Later, Sullivan criticised the Bush administration for its prosecution of the war, especially regarding the numbers of troops, protection of munitions, and treatment of prisoners, including the use of torture against detainees in United States custody. Though he argues that enemy combatants in the war on terror should not be given status as prisoners of war because "terrorists are not soldiers", he believes that the US government must abide by the rules of war—in particular, Article 3 of the Geneva Conventions—when dealing with such detainees. In retrospect, Sullivan said that the torture and abuse of prisoners at the Abu Ghraib prison in Iraq had jolted him back to "sanity". Of his early support for the invasion of Iraq, he said, "I was terribly wrong. In the shock and trauma of 9/11, I forgot the principles of scepticism and doubt towards utopian schemes that I had learned."
On the edition of 27 October 2006 of Real Time with Bill Maher, he described conservatives and Republicans who refused to admit they had been wrong to support the Iraq War as "cowards." On 26 February 2008, he wrote on his blog: "After 9/11, I was clearly blinded by fear of al Qaeda and deluded by the overwhelming military superiority of the US and the ease of democratic transitions in Eastern Europe into thinking we could simply fight our way to victory against Islamist terror. I wasn't alone. But I was surely wrong." His reversal on the Iraq issue and his increasing attacks on the Bush administration caused a severe backlash from many hawkish conservatives, who accused him of not being a "real" conservative.
Sullivan authored an opinion piece, "Dear President Bush," that was featured as the cover article of the October 2009 edition of The Atlantic magazine. In it, he called on former President Bush to take personal responsibility for the incidents and practices of torture that occurred during his administration as part of the war on terror.
Sullivan states that he has "always been a Zionist". However, in February 2009, he wrote that he could no longer take the neoconservative position on Israel seriously:
[N]eo-conservatism, in large part, is simply about enabling the most irredentist elements in Israel and sustaining a permanent war against anyone or any country who disagrees with the Israeli right [...] But America is not Israel. And once that distinction is made, much of the neoconservative ideology collapses.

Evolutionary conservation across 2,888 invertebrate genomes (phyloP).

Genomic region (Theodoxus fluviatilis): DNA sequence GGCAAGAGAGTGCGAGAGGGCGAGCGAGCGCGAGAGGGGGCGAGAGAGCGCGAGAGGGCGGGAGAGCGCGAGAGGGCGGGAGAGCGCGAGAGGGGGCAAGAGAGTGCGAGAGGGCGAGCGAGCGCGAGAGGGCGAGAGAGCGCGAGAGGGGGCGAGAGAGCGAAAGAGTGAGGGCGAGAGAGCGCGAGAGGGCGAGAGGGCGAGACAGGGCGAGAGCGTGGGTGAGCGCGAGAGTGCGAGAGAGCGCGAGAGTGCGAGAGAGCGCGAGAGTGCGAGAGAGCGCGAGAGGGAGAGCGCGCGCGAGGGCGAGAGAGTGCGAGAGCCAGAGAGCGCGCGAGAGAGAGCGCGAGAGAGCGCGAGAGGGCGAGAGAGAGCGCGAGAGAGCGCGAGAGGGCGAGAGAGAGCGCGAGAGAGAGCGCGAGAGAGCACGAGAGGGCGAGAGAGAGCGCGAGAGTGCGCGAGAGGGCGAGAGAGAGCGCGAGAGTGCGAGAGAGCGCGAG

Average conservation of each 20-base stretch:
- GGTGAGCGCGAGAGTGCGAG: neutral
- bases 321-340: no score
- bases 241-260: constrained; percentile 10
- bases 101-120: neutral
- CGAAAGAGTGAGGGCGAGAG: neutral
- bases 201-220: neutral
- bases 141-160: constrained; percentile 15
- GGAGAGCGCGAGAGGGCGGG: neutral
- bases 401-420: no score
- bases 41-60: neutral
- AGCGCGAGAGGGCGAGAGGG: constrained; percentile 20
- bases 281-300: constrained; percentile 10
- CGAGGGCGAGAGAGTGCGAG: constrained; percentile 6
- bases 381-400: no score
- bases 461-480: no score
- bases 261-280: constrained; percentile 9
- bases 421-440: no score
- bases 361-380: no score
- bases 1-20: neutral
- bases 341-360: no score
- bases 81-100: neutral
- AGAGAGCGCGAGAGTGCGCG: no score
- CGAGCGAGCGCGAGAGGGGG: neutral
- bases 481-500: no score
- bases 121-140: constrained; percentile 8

In January 2010, Sullivan blogged that he was "moving toward" the idea of "a direct American military imposition" of a two-state solution to the Israeli-Palestinian conflict, with NATO troops enforcing "the borders of the new states of Palestine and Israel". He commented, "I too am sick of the Israelis. [...] I'm sick of having a great power like the US being dictated to." His post was criticised by Noah Pollak of Commentary, who referred to it as "crazy", "heady stuff" based on "hubris".
In February 2010, Leon Wieseltier suggested in The New Republic that Sullivan, a former friend and colleague, had a "venomous hostility toward Israel and Jews" and was "either a bigot, or just moronically insensitive" toward the Jewish people. Sullivan rejected the accusation and was defended by some writers, while others at least partly supported Wieseltier.
Sullivan devoted a significant amount of blog space to covering the allegations of fraud and related protests after the 2009 Iranian presidential election. Francis Wilkinson of The Week stated that Sullivan's "coverage—and that journalism term takes on new meaning here—of the uprising in Iran was nothing short of extraordinary. 'Revolutionary' might be a better word."
Sullivan was inspired by the Iranian people's reactions to the election results and used his blog as a hub of information. Because of the media blackout in Iran, Iranian Twitter accounts were a major source of information. Sullivan frequently quoted and linked to Nico Pitney of The Huffington Post.
Sullivan identifies himself as a faithful Catholic while disagreeing with some aspects of the Catholic Church's doctrine. In Virtually Normal, he argues that the Bible forbids same-sex sexual activity only when it is linked to prostitution or pagan rituals.
He expressed concern about the election of Pope Benedict XVI in an article in Time Magazine on 24 April 2005, titled "The Vicar of Orthodoxy". He wrote that Benedict was opposed to the modern world and women's rights, and considered gays and lesbians innately disposed to evil. Sullivan has, however, agreed with Benedict's assertion that reason is an integral element of faith.